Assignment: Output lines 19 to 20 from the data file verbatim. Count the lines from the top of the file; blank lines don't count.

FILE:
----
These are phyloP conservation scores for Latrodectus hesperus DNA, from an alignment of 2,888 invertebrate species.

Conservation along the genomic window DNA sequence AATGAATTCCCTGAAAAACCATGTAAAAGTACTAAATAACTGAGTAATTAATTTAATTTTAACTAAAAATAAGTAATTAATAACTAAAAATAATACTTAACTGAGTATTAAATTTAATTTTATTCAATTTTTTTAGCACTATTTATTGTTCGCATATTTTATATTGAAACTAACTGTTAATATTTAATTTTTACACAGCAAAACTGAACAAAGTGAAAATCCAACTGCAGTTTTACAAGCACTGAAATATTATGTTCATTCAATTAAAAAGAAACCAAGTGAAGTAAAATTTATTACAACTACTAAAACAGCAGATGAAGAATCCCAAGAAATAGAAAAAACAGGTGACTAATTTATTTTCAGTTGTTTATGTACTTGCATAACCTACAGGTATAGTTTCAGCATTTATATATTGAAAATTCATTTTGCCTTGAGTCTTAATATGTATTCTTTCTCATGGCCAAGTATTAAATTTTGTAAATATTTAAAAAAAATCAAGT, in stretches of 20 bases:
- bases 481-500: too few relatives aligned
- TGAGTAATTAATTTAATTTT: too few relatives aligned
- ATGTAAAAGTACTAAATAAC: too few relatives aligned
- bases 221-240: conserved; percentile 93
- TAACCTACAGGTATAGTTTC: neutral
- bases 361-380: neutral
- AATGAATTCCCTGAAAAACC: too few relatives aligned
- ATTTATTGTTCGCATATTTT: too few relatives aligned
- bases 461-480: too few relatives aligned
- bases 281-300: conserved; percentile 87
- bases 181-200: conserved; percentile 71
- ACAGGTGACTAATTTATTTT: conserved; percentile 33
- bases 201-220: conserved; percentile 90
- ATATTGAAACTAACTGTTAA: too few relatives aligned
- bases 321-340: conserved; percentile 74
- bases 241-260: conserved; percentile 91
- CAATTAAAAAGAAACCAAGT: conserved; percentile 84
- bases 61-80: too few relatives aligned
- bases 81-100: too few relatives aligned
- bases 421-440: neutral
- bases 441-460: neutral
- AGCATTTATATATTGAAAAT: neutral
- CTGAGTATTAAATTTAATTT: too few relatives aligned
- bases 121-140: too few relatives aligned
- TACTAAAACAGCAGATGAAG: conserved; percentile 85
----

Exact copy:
- CAATTAAAAAGAAACCAAGT: conserved; percentile 84
- bases 61-80: too few relatives aligned